Trophic structure and community stability in an overfished ecosystem
AuthorsUtne-Palm, Anne Christine
Salvanes, Anne Gro Vea
Nilsson, Göran E.
Braithwaite, Victoria A.
Stecyk, Jonathan A W
Van Der Bank, Megan G.
Flynn, Bradley A.
Sandvik, Guro Katrine
Klevjer, Thor Aleksander
Sweetman, Andrew K.
Pittman, Karin A.
Peard, Kathleen R.
Lunde, Ida Gjervold
Strandaba, R. A U
Gibbons, Mark J.
KAUST DepartmentBiological and Environmental Sciences and Engineering (BESE) Division
Marine Science Program
Online Publication Date2010-07-15
Print Publication Date2010-07-16
Permanent link to this recordhttp://hdl.handle.net/10754/561493
MetadataShow full item record
AbstractSince the collapse of the pelagic fisheries off southwest Africa in the late 1960s, jellyfish biomass has increased and the structure of the Benguelan fish community has shifted, making the bearded goby (Sufflogobius bibarbatus) the new predominant prey species. Despite increased prédation pressure and a harsh environment, the gobies are thriving. Here we show that physiological adaptations and antipredator and foraging behaviors underpin the success of these fish. In particular, body-tissue isotope signatures reveal that gobies consume jellyfish and sulphidic diatomaceous mud, transferring "dead-end" resources back into the food chain.
CitationUtne-Palm, A. C., Salvanes, A. G. V., Currie, B., Kaartvedt, S., Nilsson, G. E., Braithwaite, V. A., … Gibbons, M. J. (2010). Trophic Structure and Community Stability in an Overfished Ecosystem. Science, 329(5989), 333–336. doi:10.1126/science.1190708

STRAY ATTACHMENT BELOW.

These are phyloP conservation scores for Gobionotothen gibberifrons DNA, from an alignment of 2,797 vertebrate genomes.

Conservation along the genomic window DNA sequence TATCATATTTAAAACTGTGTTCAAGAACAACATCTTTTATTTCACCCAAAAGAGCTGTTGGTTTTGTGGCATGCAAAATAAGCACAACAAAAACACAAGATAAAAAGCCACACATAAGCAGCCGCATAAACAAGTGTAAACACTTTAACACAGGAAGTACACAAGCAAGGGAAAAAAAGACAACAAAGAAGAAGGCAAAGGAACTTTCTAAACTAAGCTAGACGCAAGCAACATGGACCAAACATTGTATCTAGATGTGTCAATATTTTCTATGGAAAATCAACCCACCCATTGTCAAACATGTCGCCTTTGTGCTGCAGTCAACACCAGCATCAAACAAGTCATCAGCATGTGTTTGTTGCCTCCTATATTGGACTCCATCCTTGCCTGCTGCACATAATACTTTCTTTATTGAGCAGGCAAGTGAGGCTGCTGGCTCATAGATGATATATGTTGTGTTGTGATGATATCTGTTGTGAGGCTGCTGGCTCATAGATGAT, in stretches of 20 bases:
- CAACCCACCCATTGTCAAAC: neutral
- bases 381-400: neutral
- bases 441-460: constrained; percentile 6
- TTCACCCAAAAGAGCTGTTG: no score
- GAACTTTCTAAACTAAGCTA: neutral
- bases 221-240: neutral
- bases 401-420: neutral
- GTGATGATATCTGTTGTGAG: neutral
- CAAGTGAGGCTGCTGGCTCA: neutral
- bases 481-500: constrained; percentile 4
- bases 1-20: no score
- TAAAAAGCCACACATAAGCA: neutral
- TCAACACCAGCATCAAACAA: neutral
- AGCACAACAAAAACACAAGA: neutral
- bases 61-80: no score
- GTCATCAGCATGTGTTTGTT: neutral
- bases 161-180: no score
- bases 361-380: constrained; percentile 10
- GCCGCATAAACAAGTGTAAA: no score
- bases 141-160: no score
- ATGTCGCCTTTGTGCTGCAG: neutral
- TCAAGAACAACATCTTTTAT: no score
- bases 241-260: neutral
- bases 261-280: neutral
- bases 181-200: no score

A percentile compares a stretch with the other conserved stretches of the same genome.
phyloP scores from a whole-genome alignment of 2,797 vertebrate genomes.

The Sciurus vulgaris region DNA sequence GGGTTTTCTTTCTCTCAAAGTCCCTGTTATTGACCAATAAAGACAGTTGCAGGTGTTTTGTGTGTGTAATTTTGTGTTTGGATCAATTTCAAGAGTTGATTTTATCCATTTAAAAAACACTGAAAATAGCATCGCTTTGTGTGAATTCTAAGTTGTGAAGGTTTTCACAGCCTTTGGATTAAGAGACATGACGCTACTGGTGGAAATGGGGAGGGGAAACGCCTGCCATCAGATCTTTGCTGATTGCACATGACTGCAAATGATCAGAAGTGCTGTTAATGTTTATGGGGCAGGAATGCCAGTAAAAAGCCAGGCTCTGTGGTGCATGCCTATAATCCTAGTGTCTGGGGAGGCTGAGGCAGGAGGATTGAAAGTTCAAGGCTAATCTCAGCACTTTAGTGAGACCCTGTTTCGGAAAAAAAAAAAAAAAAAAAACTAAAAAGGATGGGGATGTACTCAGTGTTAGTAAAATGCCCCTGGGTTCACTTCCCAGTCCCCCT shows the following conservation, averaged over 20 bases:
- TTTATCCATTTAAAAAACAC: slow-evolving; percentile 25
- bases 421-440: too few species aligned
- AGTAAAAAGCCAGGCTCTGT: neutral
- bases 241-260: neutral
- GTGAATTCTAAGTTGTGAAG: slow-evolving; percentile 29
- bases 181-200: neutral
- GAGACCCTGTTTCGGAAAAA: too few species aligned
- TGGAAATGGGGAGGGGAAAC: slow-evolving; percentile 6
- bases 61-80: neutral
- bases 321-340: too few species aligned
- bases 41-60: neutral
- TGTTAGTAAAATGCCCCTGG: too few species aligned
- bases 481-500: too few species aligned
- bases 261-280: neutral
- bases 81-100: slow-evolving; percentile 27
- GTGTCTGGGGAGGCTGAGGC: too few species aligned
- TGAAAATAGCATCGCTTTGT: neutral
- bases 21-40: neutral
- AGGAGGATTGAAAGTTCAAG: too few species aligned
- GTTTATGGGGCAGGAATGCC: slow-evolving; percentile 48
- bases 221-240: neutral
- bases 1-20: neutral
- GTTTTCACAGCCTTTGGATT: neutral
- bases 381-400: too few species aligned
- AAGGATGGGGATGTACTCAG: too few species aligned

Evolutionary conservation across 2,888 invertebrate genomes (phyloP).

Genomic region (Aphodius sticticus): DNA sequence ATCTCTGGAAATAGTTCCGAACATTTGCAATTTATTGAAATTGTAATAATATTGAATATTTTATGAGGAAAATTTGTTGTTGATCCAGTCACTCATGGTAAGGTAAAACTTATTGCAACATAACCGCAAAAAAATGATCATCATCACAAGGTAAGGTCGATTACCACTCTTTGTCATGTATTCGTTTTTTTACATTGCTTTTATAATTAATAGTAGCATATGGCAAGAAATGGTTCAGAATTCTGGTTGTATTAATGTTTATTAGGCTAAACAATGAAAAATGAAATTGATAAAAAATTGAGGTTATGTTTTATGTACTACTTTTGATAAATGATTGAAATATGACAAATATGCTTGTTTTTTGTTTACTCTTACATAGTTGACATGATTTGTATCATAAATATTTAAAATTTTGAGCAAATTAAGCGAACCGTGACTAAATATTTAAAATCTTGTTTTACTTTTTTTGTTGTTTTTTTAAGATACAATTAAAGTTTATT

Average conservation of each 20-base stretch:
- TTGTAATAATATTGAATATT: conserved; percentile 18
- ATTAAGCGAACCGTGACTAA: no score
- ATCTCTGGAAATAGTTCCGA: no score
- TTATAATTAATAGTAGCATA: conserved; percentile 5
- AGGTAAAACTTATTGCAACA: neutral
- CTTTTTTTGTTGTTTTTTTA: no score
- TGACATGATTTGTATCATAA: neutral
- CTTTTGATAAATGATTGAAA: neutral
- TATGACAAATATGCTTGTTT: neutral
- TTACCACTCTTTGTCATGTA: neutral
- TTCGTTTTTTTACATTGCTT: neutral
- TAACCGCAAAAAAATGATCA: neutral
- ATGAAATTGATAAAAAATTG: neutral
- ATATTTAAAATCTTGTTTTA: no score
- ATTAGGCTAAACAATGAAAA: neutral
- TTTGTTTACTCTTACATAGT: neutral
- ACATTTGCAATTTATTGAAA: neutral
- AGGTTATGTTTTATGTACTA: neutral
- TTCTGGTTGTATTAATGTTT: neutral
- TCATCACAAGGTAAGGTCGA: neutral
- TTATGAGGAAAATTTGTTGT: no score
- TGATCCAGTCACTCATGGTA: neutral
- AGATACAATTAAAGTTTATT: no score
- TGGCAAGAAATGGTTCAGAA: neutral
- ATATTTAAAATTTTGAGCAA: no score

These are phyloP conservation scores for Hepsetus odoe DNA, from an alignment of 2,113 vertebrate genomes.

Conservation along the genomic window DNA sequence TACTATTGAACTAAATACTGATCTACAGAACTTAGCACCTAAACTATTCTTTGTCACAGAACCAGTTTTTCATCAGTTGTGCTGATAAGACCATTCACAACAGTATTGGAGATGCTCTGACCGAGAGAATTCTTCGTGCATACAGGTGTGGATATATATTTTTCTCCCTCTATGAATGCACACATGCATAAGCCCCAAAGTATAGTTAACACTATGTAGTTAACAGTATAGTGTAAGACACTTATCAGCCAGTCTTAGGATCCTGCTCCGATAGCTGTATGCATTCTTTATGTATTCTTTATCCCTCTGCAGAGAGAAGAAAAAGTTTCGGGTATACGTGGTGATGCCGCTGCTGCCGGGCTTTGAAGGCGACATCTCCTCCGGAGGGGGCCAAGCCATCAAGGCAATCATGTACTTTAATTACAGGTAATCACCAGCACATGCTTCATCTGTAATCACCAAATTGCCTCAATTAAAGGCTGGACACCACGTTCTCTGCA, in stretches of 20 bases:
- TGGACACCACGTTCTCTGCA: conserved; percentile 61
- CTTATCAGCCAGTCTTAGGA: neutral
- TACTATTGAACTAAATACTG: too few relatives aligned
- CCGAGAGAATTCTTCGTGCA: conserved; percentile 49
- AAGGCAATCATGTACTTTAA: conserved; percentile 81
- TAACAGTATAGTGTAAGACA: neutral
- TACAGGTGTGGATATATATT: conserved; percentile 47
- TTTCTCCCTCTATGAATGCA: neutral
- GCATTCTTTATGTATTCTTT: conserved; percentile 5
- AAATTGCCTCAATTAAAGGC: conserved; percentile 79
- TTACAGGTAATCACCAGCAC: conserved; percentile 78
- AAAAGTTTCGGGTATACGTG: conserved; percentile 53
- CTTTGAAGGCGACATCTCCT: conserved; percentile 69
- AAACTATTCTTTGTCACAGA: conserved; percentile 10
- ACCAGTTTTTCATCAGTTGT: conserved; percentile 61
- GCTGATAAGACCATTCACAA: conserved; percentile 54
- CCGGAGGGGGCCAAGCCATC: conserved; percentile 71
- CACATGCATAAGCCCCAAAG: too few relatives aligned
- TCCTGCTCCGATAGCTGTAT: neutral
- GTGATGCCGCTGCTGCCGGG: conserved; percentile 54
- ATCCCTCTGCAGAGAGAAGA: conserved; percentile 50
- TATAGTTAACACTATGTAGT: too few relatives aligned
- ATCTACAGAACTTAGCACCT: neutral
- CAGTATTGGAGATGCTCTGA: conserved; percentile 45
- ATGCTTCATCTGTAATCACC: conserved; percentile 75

SponsorsWe thank the crew of the G. O. Sars; F. Midtoy for assistance; and P. Ellitson, M. Hordnes, R. Jones, R. Amundsen and the rest of the scientific crew. We thank the National Research Foundation of South Africa, the Research Council of Norway, and our home institutions for funding and support. We thank BENEFIT (Benguela Environment Fisheries Interaction and Training), S. Sundby, D. C. Boyer, J. Otto Krakstad, and the crew of the research vessel Dr. Fridtjof Nansen for support with earlier goby cruises, laying the basis for the present study. We thank K. Helge Jensen for statistical support. We appreciate the comments on this manuscript by J. Giske, C. Jorgensen, M. P. Heino, and the anonymous reviewers. Care and handling of experimental animals were performed in accordance with institutional guidelines. J. A. W. S. was a postdoctoral researcher funded by the Natural Sciences and Engineering Reserach Council of Canada at the time when the research was conducted.
- Ecology. How a little fish keeps overfished ecosystem productive.
- Authors: Pennisi E
- Issue date: 2010 Jul 16
- Biomass, size, and trophic status of top predators in the Pacific Ocean.
- Authors: Sibert J, Hampton J, Kleiber P, Maunder M
- Issue date: 2006 Dec 15
- Adaptation to hypoxic environments; bearded gobies Sufflogobius bibarbatus in the Benguela upwelling ecosystem.
- Authors: Salvanes AGV, Gibbons MJ
- Issue date: 2018 Mar
- Jellyfish overtake fish in a heavily fished ecosystem.
- Authors: Lynam CP, Gibbons MJ, Axelsen BE, Sparks CA, Coetzee J, Heywood BG, Brierley AS
- Issue date: 2006 Jul 11
- From plankton to top predators: bottom-up control of a marine food web across four trophic levels.
- Authors: Frederiksen M, Edwards M, Richardson AJ, Halliday NC, Wanless S
- Issue date: 2006 Nov